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Review: The Best Man

Th28251377e best thing about children’s book author Richard Peck is that I can crack open one of his books without an inkling of what’s to come and be wowed by his guaranteed belly laugh-inducing ability to tell stories. His newest book, The Best Man, is no exception.

The Best Man is an atypical coming-of-age story built around the salient male role models in Archer Magill’s life. It’s also book-ended by two memorable weddings, neither of which are Archer’s. (He is a member of both wedding parties, though, first as an ill-fated ring bearer and then as the VIP best man.)

Archer’s coming of age is atypical because he doesn’t successfully kill a shark, a boar and an octopus to earn the respect of his chieftain father, free his totalitarian-utopian community from its inability to feel human emotions, or fulfill a prophecy-fueled destiny after years of living as an ignominious orphan. Archer’s quite normal, sweet but clueless. He goes to school and tries to be middle of the pack. His best friend, Lynnette Stanley, is smarter and more interesting than him.

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Up close and personal with a 24 day old peregrine falcon chick. This is what it must feel like to be a NatGeo photographer.

Confession: I became obsessed with peregrine falcons for a time after reading Jean Craighead George’s My Side of the Mountain as a child. During recess, I would scan the skies for the definitive peregrine silhouette, widespread wings and long tail feathers, and wonder if I could track the bird to a cliff side nest where I could snatch a chick to raise as my own, as Sam did with Frightful. (Granted, that was probably illegal, even back in my day, and I could never tell kites, hawks, and sometimes, low flying crows apart.)

Nevertheless, I had the chance to live my childhood dream when I got to pet four fluffy chicks that were temporarily removed from their lofty water tower nest for banding. At 24 days old, the chicks were too young to do much except flap their wings and squawk indignantly at being handled in such an undignified manner.

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This is exactly what it looks like. The chick is temporarily placed into a purple plastic pumpkin so it can be weighed on the scale. Females are larger and heavier than males.

Give them another two weeks to grow, and they’ll be soaring and swooping with the best of them.

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In two weeks, these primary feathers will be light, long and strong enough to help this guy or gal reach speeds of up to 220 mph during dives.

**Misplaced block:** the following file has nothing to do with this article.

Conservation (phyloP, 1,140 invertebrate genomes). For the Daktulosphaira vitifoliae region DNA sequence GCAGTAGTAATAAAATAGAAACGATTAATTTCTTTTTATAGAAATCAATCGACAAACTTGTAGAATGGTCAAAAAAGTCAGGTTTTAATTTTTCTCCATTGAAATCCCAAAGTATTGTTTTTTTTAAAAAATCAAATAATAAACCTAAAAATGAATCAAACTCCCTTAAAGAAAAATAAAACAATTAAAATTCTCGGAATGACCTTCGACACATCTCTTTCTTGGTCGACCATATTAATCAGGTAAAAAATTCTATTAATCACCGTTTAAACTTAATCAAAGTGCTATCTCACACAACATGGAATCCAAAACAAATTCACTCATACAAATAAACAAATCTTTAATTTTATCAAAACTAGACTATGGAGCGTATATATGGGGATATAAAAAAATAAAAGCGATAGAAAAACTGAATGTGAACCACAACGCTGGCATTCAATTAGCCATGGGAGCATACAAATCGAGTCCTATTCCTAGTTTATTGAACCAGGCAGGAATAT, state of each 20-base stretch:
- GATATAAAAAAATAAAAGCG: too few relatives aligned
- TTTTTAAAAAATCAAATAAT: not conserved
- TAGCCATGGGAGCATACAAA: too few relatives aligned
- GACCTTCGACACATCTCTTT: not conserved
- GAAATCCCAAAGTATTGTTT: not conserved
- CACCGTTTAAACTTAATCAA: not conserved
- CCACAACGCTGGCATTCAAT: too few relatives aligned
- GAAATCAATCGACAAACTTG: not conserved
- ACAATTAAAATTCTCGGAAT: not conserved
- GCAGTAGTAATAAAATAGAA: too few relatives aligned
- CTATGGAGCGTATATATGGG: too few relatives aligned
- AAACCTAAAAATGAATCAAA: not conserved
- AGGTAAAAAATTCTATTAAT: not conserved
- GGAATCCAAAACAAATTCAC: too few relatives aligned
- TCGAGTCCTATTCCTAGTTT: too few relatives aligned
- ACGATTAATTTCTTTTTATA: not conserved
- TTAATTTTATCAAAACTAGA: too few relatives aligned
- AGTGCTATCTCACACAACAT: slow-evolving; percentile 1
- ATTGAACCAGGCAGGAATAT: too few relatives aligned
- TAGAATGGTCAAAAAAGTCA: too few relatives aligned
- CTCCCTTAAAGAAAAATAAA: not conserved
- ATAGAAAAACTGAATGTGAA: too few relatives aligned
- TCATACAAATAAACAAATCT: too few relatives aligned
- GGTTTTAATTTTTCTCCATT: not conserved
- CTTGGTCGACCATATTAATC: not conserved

I later found out there’s a whole color-coded system for banding peregrines. The chicks I touched were banded with black over red ankle rings, signifying that they were from the eastern U.S., even though they were technically Midwest/Great Plains birds. I should find out what that’s about.

 

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Growing up, one of my favorite books was (and still is) Lois Lowry’s Number the Stars. I was fascinated by the Danish Resistance, and clueless enough not to realize some of the characters were part of the Resistance until Lowry revealed it to us. But I never stopped to think how the Resistance got started. I just assumed they’d sprung up organically once the Nazis invaded.

I didn’t know the true story until I read Phillip Hoose’s The Boys Who Challenged Hitler, and the truth is so outrageous it’s truly stranger than fiction. Hoose’s book is the perfect companion to Number the Stars, adding historical context and depth. It got me thinking about other nonfiction/fiction kidlit pairings that work perfectly. This is my initial list:

calpurnia_tatecharles-and-emmaThe Evolution of Calpurnia Tate by Jacqueline Kelly, with Charles and Emma by Deborah Heiligman.

–if you want to understand the scientist who inspires Calpurnia’s interest in science, Charles and Emma is the perfect biography, especially because Calpurnia would have fit perfectly into Darwin’s life. Darwin raised his kids to have open and inquisitive minds, so Calpurnia is kind of a fictional, surrogate Darwin Jr.
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Unusual Chickens for the Exceptional Poultry Farmer, by Kelly Jones

unusual chickensIs the book about chickens?
Yes. Chickens with superpowers, but they still have chicken-sized brains and behave like normal chickens. Sometimes.

Are there any humans?
Twelve-year-old Sophie Brown and her parents, recently moved from Los Angeles to her late great-uncle Jim’s remote chicken farm. Since Sophie doesn’t have any friends, she soon finds herself taking care of Jim’s special chickens and getting into the spirit of poultry farming.

So this is a book for chicken owners.
Not necessarily. I wasn’t a fan of chickens when I started, but the book did make me want to get chickens of my own. Talk about the Code Name Verity Effect!

Specifically, I want chickens with as much character as Sophie’s flock, unusual powers optional. I’ve met humans with less personality than Henrietta, Chameleon, et al.

Besides, I aced the book’s quiz on whether I was prepared to take care of chickens. According to Redwood Farm, provider of unusual super chickens, I totally deserve some of my own.
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